Abstract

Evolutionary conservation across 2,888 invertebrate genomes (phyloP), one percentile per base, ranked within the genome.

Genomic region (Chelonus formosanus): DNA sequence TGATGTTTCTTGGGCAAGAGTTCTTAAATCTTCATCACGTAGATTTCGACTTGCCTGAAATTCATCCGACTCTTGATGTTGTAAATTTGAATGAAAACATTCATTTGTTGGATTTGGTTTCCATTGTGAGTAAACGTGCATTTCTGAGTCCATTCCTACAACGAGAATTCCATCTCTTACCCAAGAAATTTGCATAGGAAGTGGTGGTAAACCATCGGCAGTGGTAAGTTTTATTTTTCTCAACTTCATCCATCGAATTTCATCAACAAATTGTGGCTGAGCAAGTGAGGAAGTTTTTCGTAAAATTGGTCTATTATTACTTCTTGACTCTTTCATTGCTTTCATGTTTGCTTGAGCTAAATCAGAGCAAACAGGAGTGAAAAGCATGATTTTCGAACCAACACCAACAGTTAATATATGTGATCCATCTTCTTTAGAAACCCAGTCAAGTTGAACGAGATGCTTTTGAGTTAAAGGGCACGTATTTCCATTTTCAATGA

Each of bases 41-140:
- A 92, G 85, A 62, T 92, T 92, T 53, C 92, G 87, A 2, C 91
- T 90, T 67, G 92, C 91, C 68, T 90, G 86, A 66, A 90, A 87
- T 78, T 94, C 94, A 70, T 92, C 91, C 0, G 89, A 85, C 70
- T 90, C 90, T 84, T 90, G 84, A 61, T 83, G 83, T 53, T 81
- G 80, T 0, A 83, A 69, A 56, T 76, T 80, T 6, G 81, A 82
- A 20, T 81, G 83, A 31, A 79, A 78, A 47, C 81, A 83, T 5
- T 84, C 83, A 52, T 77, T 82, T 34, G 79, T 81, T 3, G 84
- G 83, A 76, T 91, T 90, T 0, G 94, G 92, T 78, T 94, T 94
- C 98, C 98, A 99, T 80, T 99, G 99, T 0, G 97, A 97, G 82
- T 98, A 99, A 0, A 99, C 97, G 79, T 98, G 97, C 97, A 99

The "Sawdust Sand" of the Eocene-Wilcox in western Tennessee is an unconsolidated sediment composed largely of aggregate grains. The aggregate grains and cross-stratification give the "Sawdust Sand" the appearance of medium to coarse, well-sorted sands. When disaggregated the sands become poorly sorted, silty and clayey, very fine sands, indicating a break-down of the aggregate particles. Two general types of aggregates are present: those composed chiefly of clay mineral particles in a three dimensional array of face to face (FF), edge to edge (EE) and edge to face (EF) configurations; and those where silt and fine sand-sized quartz and feldspar are included in the clay mineral particle network. The aggregates have clay mineral compositions of kaolinite-montmorillonite or kaolinite and the two mineralogical suites are stratigraphically segregated. The fabrics and textures of the aggregate grains, their mineralogical associations and their primary stratification lead to the conclusion that the aggregate grains in the "Sawdust Sand" are relict floccules.

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